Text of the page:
| BAGRAM, Afghanistan
BAGRAM, Afghanistan With his wrists and ankles handcuffed, Lahur Gul sits before a panel of U.S. military officers who will decide whether he is a threat to Afghanistan's security or can go free.
Bearded and wearing bottle-green overalls over loose brown trousers that indicate he is a medium risk to security, he tells Colonel Robert Arnell, who leads the panel, that all he was doing at the time he was captured was looking for firewood.
Gul is one of 800 men who used to be kept in a prison on Bargram airbase, the main base for foreign troops in Afghanistan, but since January has been moved to a new detention center nearby, part of U.S. General Stanley McChrystal's strategy which includes preventing military prisons from becoming breeding grounds for insurgents.
"You've got to deal with (insurgents) but the second thing you got to do is you don't make that problem worse," McChrystal told Reuters during a tour of the center.
"I think our experience with all detention operations from 2001 has made us smarter in a lot of ways. It's made us smarter physically, technically and legally," McChrystal said.
^ Prisoners have been held at Bagram airbase since U.S. and Afghan forces overthrew the Taliban government in 2001, but for many Afghans its name has become synonymous with abuse.
Two prisoners died there in 2002 after being beaten by American soldiers and many former detainees complained of abuse and torture while in captivity.
The stories, as well as pictures of prisoner abuse at Abu Ghraib prison in Iraq, angered people across the Muslim world and beyond.
In September 2009, U.S. President Barack Obama decided to change policy toward prisoners at Bagram, granting them lawyers for the first time and a review of their status every 6 months.
"It was not lawful to torture before either, what has changed is the limitation on some techniques. None of the techniques go anywhere near (torture)," said Brigadier General Mark Martins, deputy commander for detention operations in Afghanistan.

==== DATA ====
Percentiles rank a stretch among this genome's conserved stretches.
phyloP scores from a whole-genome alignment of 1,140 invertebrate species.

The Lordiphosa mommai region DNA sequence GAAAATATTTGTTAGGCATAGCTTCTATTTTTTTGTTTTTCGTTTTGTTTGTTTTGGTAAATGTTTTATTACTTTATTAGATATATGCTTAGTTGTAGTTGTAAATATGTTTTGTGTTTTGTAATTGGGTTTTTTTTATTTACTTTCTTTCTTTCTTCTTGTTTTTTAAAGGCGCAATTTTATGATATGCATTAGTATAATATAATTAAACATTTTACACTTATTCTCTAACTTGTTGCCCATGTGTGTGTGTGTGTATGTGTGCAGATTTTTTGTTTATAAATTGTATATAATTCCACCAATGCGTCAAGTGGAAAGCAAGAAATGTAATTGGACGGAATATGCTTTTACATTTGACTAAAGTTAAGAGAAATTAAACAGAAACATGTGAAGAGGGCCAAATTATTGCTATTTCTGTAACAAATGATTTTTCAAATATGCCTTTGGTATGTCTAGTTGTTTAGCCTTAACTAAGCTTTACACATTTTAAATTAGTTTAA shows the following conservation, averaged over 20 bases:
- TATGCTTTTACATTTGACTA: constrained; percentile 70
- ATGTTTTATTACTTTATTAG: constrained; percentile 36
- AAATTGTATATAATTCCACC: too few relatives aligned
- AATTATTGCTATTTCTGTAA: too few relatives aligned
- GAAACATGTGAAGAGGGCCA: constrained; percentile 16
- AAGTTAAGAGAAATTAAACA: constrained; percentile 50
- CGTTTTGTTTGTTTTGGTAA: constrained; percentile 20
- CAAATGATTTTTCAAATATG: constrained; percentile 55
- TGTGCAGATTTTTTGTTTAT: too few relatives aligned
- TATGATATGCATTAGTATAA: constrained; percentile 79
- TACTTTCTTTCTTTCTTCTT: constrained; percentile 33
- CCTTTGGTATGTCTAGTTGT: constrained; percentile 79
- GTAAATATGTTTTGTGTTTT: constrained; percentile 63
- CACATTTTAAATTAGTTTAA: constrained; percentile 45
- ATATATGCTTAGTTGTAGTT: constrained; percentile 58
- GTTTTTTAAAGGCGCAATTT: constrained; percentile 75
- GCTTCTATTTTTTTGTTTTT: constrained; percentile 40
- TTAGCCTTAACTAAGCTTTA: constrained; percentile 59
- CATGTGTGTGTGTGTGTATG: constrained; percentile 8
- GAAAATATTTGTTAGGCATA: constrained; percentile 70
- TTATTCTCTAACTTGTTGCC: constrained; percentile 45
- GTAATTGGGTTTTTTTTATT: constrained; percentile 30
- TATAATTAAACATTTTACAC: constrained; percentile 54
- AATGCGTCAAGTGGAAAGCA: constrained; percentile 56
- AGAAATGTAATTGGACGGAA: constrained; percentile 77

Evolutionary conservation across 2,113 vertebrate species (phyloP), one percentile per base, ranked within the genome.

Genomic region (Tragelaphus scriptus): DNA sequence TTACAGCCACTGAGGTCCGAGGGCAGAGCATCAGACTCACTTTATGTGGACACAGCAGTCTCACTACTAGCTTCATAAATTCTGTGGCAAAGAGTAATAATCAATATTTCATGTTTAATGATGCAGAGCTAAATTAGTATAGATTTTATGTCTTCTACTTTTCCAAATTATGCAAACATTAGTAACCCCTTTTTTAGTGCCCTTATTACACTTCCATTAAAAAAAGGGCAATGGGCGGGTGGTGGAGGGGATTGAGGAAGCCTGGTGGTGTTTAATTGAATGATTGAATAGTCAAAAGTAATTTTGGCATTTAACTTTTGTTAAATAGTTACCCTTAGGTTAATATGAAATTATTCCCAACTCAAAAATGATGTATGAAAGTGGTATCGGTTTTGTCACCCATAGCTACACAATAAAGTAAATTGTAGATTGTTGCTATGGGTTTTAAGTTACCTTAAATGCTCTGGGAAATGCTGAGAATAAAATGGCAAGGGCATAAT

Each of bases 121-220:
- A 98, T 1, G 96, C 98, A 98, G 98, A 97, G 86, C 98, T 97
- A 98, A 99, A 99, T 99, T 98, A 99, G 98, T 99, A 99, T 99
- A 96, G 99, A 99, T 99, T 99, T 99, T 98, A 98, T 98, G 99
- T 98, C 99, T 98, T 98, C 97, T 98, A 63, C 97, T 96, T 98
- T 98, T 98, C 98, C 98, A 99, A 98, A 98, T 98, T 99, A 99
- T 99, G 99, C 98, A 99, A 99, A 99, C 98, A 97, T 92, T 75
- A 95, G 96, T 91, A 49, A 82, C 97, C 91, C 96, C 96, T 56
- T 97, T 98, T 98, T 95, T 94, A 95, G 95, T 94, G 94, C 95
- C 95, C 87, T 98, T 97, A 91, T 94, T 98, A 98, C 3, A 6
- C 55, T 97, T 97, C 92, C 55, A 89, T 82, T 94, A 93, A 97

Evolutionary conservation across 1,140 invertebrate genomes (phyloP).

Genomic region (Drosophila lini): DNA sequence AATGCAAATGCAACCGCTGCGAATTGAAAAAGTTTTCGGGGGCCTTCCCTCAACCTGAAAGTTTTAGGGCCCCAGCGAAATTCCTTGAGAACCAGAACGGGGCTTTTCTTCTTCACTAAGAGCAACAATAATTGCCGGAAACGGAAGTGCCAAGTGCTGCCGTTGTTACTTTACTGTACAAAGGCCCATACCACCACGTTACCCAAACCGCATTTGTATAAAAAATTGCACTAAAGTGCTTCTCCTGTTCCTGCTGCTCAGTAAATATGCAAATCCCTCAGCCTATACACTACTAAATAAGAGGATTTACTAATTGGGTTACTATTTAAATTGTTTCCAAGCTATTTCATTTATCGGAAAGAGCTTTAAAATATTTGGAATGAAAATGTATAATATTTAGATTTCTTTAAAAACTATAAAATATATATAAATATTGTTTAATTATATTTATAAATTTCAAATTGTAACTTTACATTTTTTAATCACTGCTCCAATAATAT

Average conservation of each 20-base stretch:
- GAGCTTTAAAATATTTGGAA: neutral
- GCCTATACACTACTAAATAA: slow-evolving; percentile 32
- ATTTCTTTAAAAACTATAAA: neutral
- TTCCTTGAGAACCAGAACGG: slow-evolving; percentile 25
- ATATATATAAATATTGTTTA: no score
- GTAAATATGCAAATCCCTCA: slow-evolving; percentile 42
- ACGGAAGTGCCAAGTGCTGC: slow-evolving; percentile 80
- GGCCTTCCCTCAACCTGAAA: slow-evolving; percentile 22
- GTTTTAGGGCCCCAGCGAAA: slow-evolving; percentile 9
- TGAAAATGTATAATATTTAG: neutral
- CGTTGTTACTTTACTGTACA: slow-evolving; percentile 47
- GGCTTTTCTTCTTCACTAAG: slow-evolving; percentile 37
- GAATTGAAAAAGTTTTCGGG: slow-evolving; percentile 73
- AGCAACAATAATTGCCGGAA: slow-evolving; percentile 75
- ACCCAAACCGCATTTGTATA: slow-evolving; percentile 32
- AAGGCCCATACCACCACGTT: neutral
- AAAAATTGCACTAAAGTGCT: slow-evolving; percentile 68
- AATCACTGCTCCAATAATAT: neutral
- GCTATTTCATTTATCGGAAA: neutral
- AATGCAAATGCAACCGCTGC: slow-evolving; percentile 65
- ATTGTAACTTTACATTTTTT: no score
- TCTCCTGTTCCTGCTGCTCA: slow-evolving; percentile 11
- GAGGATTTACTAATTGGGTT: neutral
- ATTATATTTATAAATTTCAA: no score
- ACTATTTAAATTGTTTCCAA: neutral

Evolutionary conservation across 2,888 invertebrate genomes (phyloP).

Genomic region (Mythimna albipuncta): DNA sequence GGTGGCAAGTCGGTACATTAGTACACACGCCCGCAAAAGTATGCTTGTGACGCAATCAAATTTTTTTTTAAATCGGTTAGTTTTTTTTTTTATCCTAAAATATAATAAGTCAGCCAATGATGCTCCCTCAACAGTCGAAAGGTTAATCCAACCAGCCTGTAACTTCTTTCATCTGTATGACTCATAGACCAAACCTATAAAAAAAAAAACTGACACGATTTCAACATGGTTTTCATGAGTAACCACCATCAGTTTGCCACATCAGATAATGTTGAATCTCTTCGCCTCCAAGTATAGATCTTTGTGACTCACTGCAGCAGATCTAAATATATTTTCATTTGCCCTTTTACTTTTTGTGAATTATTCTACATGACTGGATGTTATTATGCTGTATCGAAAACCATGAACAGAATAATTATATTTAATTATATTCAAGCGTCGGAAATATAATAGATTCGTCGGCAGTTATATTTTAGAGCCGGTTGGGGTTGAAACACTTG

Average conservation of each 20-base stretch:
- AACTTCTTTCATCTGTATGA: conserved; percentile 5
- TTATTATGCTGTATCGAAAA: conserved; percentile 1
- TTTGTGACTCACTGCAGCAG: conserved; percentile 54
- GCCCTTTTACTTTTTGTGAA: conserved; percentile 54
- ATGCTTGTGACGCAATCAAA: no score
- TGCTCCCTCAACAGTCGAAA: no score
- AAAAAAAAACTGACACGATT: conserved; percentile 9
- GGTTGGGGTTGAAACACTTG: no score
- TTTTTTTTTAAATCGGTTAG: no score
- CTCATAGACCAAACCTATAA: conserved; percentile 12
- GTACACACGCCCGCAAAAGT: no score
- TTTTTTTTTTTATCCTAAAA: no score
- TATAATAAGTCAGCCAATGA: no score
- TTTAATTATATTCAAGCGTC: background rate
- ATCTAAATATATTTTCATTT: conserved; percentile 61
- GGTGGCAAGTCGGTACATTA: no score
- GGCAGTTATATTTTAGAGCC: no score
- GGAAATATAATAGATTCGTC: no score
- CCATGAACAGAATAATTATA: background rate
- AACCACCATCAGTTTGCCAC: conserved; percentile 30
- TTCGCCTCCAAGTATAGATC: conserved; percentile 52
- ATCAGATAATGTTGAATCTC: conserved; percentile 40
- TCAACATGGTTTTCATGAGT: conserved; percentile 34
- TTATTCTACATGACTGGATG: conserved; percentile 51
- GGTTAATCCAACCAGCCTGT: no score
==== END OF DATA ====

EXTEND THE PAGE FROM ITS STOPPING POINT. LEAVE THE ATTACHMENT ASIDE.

A GLIMPSE OF DETENTION
Inside a dark, hangar-like building, small containers made of reinforced corrugated metal hold other detainees. Through a one-way mirror, visitors can peer into the boxes to get a glimpse of what NATO's enemies look like.
Inside one, a man sways gently in his chair, chanting to himself while fingering prayer beads. In another, a bearded detainee talks to a woman wearing a headscarf who sits next to a tanned, smooth-shaved young Western man taking notes.
About 30 of the 800 detainees at the new detention center are foreign, the majority from Pakistan. High risk inmates wear long orange shirts, similar in style to the traditional shalwar-kameez worn by many in Afghanistan and Pakistan.
Detainees can take literacy classes or lessons in farming and also have access to a high-tech medical center. There is a playground for their children when they come to visit.
About 25 of the most badly behaved and dangerous detainees are kept in special housing units -- individual cells about 45 square feet in size (3.5 sq m). There is a foam mat, a prayer rug, mattress, toilet and a small wash basin in each.
"It's not isolation, there is no sensory deprivation," said Colonel John Garrity, who has been showing the center to a select group of Afghan lawmakers, some of whom were ministers under the Taliban.
Like Gul, each detainee will face a panel to determine whether they should be released. About a quarter who have been reviewed since January have been sent back to their communities, said Martins.
Whether the "Detention Facility at Parwan" has undergone enough rebuilding and rebranding to shed the reputation of its predecessor a stone's throw away remains to be seen.
U.S. military officers want to be able to hand the prison to the Afghan government in 2012 to chime with a U.S. forces deadline to start withdrawing from Afghanistan.
One parliamentarian, Fazlullah Mojadedi from nearby Logar province, said the center was "very good" but that the most important part achievement would be its handover.
(Reporting by Golnar Motevalli; Editing by David Fox and Sugita Katyal)